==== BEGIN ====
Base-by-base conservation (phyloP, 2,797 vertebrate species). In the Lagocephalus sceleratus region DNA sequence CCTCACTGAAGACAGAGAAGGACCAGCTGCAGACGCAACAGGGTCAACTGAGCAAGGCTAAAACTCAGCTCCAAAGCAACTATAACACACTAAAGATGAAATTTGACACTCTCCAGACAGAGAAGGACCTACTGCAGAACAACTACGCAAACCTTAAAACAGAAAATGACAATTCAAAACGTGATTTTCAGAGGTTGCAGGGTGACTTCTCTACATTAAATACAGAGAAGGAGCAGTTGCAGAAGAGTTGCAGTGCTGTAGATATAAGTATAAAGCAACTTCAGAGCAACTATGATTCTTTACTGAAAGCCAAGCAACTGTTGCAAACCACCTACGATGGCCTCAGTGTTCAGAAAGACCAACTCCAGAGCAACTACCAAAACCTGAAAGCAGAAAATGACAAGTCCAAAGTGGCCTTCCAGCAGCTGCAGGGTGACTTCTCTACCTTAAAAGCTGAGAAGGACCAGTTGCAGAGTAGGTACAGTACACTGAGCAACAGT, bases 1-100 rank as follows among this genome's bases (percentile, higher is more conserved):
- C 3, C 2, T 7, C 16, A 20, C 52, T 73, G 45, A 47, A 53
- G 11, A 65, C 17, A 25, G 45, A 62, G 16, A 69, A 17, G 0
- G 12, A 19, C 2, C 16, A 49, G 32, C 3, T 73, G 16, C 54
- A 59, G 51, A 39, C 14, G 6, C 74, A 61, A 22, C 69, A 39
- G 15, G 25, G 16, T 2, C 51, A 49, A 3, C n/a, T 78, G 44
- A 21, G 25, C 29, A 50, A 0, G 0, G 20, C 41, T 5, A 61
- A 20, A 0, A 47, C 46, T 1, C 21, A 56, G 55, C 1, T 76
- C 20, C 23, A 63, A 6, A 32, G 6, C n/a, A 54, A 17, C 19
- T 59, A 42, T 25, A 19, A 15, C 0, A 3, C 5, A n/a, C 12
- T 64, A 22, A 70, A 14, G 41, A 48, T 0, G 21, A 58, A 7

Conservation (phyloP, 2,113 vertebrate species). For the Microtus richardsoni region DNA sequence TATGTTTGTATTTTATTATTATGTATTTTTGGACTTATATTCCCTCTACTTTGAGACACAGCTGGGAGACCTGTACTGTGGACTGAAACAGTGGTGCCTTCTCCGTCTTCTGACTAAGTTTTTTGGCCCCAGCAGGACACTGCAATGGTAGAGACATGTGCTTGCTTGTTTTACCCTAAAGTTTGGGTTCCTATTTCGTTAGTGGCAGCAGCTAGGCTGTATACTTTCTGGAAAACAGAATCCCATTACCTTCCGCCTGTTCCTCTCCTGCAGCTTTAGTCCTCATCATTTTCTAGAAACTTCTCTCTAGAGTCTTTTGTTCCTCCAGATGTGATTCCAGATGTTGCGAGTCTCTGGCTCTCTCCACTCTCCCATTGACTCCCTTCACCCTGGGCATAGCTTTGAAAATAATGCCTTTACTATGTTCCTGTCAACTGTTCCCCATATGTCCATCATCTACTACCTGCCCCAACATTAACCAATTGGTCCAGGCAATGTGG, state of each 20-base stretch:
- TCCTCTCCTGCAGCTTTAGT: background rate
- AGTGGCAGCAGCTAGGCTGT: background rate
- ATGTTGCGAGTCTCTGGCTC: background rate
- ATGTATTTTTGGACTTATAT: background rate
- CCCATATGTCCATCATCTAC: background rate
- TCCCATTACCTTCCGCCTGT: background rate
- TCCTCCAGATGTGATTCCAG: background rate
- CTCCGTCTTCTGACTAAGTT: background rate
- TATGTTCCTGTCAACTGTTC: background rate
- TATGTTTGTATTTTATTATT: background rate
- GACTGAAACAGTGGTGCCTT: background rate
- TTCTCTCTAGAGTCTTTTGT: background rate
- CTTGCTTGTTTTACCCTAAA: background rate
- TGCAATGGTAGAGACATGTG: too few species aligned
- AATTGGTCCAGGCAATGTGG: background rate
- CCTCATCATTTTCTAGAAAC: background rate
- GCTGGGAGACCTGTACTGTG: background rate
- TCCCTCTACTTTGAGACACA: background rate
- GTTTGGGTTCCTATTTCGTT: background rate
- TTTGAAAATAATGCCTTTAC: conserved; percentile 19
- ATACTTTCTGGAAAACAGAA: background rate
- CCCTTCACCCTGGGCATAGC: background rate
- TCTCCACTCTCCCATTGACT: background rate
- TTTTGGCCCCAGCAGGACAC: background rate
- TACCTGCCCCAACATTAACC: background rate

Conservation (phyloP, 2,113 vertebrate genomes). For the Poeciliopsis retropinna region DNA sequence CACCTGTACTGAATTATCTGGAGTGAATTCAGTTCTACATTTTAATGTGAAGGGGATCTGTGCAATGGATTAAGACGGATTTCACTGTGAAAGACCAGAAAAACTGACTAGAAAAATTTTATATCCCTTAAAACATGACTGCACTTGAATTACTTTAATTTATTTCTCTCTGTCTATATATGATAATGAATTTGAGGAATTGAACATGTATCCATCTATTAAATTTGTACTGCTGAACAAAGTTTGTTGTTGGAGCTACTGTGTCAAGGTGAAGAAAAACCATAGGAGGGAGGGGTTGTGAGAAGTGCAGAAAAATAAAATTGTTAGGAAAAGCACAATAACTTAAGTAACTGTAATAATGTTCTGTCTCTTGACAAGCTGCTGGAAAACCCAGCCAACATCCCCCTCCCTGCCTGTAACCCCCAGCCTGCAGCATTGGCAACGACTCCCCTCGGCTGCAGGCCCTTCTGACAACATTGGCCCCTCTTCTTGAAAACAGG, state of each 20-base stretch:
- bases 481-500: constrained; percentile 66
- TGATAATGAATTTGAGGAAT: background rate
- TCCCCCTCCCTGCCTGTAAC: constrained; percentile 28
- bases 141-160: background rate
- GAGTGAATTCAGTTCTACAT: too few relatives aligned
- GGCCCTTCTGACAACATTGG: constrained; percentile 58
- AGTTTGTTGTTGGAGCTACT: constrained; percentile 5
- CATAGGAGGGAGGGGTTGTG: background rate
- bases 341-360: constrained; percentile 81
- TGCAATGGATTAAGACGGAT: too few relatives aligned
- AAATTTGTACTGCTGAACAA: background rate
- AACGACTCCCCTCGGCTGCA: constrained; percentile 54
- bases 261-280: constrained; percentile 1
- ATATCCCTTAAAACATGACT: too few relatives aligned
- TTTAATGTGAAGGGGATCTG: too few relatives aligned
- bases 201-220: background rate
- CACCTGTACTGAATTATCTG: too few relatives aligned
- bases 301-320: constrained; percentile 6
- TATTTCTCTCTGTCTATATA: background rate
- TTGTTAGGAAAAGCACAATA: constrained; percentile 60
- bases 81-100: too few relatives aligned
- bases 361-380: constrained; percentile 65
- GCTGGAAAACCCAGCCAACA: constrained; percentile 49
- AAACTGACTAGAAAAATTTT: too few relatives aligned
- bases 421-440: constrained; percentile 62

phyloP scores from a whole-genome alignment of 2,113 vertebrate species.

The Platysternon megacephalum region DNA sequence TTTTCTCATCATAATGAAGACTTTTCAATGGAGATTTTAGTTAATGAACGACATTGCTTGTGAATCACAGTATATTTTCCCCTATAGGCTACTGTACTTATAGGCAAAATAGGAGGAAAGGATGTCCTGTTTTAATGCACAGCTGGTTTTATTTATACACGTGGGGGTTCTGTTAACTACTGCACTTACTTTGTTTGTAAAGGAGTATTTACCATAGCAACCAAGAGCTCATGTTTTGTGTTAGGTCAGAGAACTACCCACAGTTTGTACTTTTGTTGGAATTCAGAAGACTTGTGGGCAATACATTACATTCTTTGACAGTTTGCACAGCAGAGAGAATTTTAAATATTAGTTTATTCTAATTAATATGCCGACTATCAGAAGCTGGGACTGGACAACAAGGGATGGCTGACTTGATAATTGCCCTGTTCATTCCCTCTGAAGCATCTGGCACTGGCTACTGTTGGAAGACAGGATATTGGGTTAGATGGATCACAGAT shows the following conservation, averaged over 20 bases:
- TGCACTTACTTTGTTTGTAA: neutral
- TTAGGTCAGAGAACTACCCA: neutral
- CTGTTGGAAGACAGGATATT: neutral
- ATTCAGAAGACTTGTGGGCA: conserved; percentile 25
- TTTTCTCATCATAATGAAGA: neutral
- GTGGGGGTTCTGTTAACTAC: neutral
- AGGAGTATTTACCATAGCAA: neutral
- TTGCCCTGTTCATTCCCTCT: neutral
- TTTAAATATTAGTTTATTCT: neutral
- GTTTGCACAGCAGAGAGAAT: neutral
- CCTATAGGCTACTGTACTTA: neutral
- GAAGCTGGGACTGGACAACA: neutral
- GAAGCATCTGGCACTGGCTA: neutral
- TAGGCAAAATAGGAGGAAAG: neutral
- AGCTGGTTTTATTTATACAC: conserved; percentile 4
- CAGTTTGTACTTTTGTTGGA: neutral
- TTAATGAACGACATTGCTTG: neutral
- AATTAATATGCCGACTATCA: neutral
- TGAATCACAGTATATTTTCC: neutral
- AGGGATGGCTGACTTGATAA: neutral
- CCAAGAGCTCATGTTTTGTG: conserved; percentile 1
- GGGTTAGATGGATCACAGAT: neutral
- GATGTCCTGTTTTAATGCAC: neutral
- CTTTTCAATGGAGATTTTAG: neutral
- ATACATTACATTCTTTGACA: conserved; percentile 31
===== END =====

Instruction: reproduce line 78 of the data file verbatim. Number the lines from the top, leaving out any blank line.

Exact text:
- GAAGCATCTGGCACTGGCTA: neutral